Murray fits being in company of Garciaparra character-wise and personifies the abundant character among the senior class on this year’s team.
“We have someone in every area position-wise. We have pitchers, outfielders, infielders and I work with the catchers some, too,” he said. “So it’s easier and more efficient for us to impact other players that way. If we’re working with infielders and catchers I can work with them, share my experiences playing the past three years. Devin can talk to the pitchers, starting pitchers especially, the young guys about his experiences and what he’s learned. I think it’s going to benefit everybody being able to share over a wide range with the entire team and have these young guys learn from what we’ve learned from the people above us.”
Getting the opportunity to take youngsters like sophomore starting catcher Arden Pabst and freshman Kel Johnson under his wing is an opportunity he relishes and makes coming to the park for practice as exciting as coming for games.
“Definitely, because we were all freshmen at one point, too,” Murray said. “It’s fun to look back and see how much I’ve learned from the upperclassmen and the coaches in my three years. To be able to share that knowledge with a kid like Kel, who’s got the most upside of any player we have here, it’s fun to be able to share my experiences and help him be the best player he can be.”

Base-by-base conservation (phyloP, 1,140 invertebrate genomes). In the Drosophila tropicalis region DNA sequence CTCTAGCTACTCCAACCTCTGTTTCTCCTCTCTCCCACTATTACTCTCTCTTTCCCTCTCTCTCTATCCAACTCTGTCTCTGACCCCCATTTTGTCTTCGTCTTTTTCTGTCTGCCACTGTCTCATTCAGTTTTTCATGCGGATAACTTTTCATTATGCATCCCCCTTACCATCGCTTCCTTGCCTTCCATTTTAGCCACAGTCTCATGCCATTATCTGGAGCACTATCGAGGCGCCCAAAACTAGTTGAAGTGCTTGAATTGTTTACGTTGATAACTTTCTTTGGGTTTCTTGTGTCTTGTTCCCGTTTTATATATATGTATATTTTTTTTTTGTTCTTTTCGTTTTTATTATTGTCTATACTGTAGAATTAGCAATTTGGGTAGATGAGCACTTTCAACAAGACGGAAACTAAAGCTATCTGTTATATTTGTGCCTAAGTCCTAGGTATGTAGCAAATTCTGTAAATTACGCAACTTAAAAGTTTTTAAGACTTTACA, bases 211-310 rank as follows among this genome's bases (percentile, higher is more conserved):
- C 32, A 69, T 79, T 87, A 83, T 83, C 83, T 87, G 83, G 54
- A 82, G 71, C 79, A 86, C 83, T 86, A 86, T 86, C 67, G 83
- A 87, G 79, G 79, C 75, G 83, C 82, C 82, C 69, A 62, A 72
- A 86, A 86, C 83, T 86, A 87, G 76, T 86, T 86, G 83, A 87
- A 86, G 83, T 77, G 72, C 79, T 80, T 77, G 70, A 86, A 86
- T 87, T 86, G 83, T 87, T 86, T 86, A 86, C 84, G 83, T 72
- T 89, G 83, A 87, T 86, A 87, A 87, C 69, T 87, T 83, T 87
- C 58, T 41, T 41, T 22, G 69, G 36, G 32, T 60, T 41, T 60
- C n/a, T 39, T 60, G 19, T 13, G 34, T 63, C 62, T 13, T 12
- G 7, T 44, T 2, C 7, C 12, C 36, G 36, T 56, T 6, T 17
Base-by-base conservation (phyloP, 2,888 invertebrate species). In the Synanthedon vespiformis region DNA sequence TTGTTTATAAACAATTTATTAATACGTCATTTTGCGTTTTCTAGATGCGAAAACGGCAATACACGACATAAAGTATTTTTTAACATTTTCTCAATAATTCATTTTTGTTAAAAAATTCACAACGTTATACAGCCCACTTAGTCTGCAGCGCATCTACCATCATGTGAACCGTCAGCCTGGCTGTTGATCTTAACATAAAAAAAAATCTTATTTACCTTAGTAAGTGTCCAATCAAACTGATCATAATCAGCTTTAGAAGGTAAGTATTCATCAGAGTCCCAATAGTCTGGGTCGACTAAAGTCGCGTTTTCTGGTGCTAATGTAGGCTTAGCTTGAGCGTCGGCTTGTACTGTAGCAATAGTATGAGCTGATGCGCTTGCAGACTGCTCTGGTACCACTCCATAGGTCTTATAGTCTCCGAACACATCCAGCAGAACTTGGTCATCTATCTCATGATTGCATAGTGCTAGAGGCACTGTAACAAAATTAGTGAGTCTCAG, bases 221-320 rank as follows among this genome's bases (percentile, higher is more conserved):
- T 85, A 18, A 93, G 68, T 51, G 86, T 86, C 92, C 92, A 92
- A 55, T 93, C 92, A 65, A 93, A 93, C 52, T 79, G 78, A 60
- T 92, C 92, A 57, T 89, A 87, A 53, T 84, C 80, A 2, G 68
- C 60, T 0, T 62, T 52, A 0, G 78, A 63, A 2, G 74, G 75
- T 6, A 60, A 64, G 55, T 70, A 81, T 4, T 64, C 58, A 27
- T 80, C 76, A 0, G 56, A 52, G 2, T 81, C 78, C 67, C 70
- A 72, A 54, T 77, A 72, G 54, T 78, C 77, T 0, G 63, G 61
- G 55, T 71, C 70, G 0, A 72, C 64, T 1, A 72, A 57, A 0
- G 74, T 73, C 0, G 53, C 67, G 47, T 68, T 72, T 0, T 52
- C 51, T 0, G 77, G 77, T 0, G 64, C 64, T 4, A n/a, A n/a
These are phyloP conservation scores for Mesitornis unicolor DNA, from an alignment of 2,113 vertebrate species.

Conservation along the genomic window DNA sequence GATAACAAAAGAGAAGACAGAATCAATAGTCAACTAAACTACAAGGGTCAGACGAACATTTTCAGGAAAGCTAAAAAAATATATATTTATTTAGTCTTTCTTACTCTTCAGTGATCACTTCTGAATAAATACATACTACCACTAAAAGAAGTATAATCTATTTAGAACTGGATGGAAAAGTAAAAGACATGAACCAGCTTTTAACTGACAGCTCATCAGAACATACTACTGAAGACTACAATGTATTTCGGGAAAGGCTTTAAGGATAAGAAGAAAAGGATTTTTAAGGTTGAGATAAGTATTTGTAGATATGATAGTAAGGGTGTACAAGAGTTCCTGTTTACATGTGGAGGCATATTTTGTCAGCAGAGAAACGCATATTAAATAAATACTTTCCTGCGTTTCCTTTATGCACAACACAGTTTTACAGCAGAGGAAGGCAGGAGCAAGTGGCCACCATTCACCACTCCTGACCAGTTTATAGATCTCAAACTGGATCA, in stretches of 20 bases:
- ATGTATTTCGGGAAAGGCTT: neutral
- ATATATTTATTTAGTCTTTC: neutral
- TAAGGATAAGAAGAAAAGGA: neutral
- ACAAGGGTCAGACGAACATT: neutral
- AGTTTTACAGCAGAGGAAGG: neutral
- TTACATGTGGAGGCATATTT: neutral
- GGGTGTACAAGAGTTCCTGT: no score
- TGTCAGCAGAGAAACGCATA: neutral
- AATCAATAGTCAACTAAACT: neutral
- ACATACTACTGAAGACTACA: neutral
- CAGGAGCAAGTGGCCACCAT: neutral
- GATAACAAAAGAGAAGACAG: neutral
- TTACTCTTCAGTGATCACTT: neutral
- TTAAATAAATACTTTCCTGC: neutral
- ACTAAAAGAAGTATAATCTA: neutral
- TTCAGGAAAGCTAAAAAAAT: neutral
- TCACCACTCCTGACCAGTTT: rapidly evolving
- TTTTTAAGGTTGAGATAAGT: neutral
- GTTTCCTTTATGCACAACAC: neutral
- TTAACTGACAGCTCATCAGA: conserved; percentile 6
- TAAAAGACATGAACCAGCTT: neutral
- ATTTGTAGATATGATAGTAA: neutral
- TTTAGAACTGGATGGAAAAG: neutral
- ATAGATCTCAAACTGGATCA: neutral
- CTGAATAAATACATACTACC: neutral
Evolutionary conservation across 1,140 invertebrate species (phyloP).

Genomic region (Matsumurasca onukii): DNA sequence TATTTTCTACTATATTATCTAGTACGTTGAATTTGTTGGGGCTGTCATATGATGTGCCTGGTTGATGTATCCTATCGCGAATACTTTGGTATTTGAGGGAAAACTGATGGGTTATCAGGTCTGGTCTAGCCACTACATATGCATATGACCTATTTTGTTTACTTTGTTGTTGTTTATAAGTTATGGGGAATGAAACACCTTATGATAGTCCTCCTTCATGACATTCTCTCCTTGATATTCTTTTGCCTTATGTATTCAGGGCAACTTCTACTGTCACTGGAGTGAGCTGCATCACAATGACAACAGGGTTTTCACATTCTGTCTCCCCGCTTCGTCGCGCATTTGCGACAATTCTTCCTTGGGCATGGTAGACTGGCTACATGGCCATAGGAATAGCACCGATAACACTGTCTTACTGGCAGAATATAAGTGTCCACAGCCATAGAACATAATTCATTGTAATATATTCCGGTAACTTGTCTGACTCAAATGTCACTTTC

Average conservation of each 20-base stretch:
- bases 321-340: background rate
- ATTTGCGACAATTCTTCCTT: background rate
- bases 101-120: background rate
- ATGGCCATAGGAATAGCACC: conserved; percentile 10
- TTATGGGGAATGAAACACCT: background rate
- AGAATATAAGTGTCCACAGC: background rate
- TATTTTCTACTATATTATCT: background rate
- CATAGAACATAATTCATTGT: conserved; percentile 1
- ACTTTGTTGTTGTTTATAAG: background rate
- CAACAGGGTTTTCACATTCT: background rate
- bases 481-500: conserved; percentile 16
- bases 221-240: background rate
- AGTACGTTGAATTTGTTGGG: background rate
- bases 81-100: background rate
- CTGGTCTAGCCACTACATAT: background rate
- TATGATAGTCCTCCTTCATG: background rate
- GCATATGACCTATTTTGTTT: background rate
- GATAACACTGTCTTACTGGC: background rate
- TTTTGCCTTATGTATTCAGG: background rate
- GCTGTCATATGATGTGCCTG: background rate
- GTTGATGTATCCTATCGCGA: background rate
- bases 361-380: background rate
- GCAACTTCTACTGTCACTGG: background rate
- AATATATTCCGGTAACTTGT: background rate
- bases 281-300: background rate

Pabst learned how much Murray has to offer last year.
“He was probably the biggest mentor I had on the team. I can not say enough good things about A.J.,” he said. “The dude is like a big brother to me and being able to work with him, I really could not pick anybody else I’d want to do it with because the dude is just an amazing guy, he’s an unbelievable ball player.
“People forget, A.J. got drafted as a catcher out of high school,” he added. “He’s a very, very good catcher. He’s a heck of a catcher. I think a lot of people actually forget that. I try to do my best to help him out when I can, but I don’t think he needs that much help.”
Murray, who was drafted by the Houston Astros on the 48th round in 2011, coming out of Westfield High School, in Westfield, N.J., insists the information exchange with Pabst is a two-way street.
“Arden is very experienced catching,” he said. “He’s very knowledgeable back there. He helps me in some regards. I help him experience-wise.”
That’s exactly the kind of give-and-take you’d expect from teammates and the kind of selflessness that comes from a teammate like Murray, for whom sharing credit rather than taking it is paramount.
There IS a statistical category for that kind of selflessness and resulting cohesion — wins.
“Everyone has a genuine respect for each other,” said Murray. “We all get along. It’s a very tight-knit group. I attribute that to all the upperclassmen and underclassmen getting together and getting to know each other better.”